San Miguel’s Far-Flung Flags
The town of San Miguel played a fundamental role in the beginning of the emancipatory process of Mexico. San Miguel was the nucleus of a secret group to which approximately sixty conspirators and sympathizers were attached, including military, ecclesiastical and civilians, who were summoned by Ignacio Allende, the main leader of the first stage of Mexican independence.
The Mexican struggle for independence began with the Cry of Dolores. In September of 1810, Fr. Miguel Hidalgo uttered the country’s cry for independence. He called not only for liberation from Spain, but also for the end of slavery and the return of lands to the indigenous. A highly educated creole (person of Spanish descent who had been born in the Americas), Fr. Hidalgo’s efforts led to both the stripping of his priestly title and his gruesome execution. Hidalgo’s cry set in motion the Mexican War for Independence.
In what was then called San Miguel el Grande (formerly San Miguel de los Chichimecas and now San Miguel de Allende) the rebels carried two flags on blue taffeta. One flag featured Our Lady of Guadalupe. The other flag had burgundy crosses, an eagle and the archangel, St. Michael.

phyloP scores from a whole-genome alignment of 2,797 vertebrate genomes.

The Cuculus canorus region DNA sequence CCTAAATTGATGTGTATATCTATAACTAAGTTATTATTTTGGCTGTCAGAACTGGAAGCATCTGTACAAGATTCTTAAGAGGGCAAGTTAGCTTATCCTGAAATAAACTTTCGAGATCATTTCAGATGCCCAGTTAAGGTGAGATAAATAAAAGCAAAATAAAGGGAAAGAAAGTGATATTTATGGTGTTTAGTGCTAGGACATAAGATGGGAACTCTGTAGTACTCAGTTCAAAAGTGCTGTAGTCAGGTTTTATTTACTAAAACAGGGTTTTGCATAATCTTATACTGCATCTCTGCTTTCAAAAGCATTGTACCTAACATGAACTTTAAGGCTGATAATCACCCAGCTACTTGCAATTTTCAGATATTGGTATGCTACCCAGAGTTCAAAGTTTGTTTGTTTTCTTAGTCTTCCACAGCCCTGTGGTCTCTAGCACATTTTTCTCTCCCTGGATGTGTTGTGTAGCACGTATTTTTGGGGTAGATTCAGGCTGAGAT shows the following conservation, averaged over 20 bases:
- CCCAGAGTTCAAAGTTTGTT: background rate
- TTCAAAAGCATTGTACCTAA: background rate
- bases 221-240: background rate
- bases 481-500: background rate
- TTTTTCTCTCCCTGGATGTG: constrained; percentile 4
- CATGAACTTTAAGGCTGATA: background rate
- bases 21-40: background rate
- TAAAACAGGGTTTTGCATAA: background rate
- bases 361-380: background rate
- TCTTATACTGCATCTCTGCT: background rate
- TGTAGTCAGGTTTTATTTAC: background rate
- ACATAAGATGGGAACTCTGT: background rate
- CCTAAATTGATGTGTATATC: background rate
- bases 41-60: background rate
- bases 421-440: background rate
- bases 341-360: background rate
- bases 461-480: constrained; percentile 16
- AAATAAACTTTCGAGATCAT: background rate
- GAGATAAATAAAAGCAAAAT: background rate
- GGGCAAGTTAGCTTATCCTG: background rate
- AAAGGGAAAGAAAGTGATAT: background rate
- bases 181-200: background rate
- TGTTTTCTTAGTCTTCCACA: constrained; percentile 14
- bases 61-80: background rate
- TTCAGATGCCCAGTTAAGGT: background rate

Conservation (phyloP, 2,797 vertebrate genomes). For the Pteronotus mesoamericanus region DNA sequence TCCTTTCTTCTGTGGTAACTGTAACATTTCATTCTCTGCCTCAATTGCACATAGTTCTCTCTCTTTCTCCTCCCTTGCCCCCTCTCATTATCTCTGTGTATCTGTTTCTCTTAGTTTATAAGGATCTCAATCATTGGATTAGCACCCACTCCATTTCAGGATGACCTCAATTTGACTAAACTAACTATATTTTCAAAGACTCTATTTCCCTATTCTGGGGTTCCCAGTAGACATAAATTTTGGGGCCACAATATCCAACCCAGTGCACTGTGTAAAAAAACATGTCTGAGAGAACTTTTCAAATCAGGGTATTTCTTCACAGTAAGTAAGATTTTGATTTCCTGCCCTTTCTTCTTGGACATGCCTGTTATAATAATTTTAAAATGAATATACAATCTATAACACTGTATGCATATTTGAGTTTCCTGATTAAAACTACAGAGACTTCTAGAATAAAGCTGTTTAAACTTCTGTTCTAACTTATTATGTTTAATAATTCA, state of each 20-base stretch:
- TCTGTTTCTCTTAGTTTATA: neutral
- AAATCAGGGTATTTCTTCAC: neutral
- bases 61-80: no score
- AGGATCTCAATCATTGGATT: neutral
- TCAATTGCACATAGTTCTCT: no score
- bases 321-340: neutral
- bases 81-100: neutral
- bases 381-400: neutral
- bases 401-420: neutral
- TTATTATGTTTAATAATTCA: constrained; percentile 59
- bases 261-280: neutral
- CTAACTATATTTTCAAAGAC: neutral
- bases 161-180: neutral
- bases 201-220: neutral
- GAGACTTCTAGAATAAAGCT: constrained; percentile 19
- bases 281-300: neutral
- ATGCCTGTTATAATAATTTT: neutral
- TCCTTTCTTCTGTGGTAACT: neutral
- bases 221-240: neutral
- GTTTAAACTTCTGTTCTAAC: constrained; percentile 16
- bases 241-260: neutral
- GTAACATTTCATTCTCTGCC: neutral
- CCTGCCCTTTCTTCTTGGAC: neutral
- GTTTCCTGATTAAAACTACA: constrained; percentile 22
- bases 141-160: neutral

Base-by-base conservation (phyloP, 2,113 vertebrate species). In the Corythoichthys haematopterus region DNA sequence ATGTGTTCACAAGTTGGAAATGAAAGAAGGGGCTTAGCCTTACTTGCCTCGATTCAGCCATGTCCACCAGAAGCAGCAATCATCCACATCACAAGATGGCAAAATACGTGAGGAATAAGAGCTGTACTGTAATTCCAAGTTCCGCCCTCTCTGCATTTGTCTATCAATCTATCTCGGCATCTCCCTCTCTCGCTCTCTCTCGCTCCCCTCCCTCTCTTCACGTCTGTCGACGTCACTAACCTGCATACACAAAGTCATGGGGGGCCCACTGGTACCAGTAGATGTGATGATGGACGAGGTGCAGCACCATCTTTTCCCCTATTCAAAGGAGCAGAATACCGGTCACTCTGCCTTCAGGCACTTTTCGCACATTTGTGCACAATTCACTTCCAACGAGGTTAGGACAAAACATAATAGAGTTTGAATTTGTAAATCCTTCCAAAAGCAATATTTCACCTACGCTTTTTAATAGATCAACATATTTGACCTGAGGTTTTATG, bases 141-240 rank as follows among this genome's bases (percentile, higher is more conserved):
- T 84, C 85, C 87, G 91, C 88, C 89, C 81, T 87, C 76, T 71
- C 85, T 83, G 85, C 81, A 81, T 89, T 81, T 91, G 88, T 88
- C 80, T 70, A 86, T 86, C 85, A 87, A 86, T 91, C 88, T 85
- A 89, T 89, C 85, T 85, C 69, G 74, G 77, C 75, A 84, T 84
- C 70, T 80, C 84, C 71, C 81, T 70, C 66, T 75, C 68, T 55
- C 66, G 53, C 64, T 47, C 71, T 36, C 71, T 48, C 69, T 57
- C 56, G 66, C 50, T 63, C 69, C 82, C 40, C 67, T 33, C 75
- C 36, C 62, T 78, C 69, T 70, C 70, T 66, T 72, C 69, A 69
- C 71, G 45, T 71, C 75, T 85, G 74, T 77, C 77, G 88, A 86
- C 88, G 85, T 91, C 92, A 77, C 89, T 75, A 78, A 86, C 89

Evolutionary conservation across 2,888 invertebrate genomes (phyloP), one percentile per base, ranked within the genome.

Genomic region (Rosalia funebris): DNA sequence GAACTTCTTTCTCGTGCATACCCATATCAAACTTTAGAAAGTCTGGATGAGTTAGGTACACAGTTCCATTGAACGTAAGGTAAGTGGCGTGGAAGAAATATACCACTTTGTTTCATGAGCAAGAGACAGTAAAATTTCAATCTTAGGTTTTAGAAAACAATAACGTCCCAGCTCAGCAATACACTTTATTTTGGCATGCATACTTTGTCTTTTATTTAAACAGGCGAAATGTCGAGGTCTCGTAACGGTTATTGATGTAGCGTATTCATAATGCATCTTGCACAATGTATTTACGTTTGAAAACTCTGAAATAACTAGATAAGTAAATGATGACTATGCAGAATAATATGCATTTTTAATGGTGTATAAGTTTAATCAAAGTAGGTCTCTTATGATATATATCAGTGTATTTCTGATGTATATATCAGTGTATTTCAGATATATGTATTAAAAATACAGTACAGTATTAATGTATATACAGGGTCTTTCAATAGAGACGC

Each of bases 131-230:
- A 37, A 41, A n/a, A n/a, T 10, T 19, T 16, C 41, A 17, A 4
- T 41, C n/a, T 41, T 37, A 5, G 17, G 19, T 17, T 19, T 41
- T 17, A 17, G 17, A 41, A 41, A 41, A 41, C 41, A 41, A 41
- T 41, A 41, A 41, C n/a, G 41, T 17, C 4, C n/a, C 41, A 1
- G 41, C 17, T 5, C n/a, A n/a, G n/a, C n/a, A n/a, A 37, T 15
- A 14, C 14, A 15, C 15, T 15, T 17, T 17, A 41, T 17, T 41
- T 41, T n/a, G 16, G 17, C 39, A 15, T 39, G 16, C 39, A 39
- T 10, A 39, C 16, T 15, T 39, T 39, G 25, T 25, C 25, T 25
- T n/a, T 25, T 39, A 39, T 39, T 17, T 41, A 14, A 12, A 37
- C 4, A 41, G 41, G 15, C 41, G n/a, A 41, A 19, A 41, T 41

The flags are considered the first insurgent flags of military origin. The two twin flags, which marched together on the night of September 16,1810 were carried by those who joined the emancipatory struggle in the town of San Miguel el Grande.
Possibly the origin of these flags is linked to the formation of the 1795 Queen’s Dragons, a military cavalry unit in San Miguel el Grande. Their flag also featured St. Michael and Allende was a member of the Queen’s cavalry before switching sides.
These flags have an extraordinary value as they are the first emblems of a freedom movement that spread throughout Mexico. These flags not only represent the emblems that the insurgency of the San Miguel region adopted, but also the feelings, loyalty, patriotism and slogans that they shared with all those insurgent groups that joined the first armed movement for Mexican independence.
On the occasion of the Bicentennial celebrations, politicians, academics and history buffs pleaded with Spain to return the flags. However, much like the indigenous codices (books), the first map of San Miguel and the banner of Guadalupe Fr. Hidalgo grabbed in Atotonilco when proclaiming freedom, they remain in Spain.
Sidebar: After Hidalgo’s failed attempts at conducting a revolution, Fr. José María Morelos, another revolutionary priest for whom Morelia is named, and the army general Agustín Iturbide continued the struggle (Iturbide had originally fought for the Spanish royalists, but he switched sides). Iturbide authored a treaty proclaiming Mexico’s independence from Spain while reaffirming the country’s alliance with the Church. His treaty also established equal rights for people of Spanish decent born in the Americas and people born in Spain. On August 24, 1821, with the signing of the Treaty of Córdoba, Spain finally recognized the independence of the first Mexican empire, led by none other than Iturbide himself.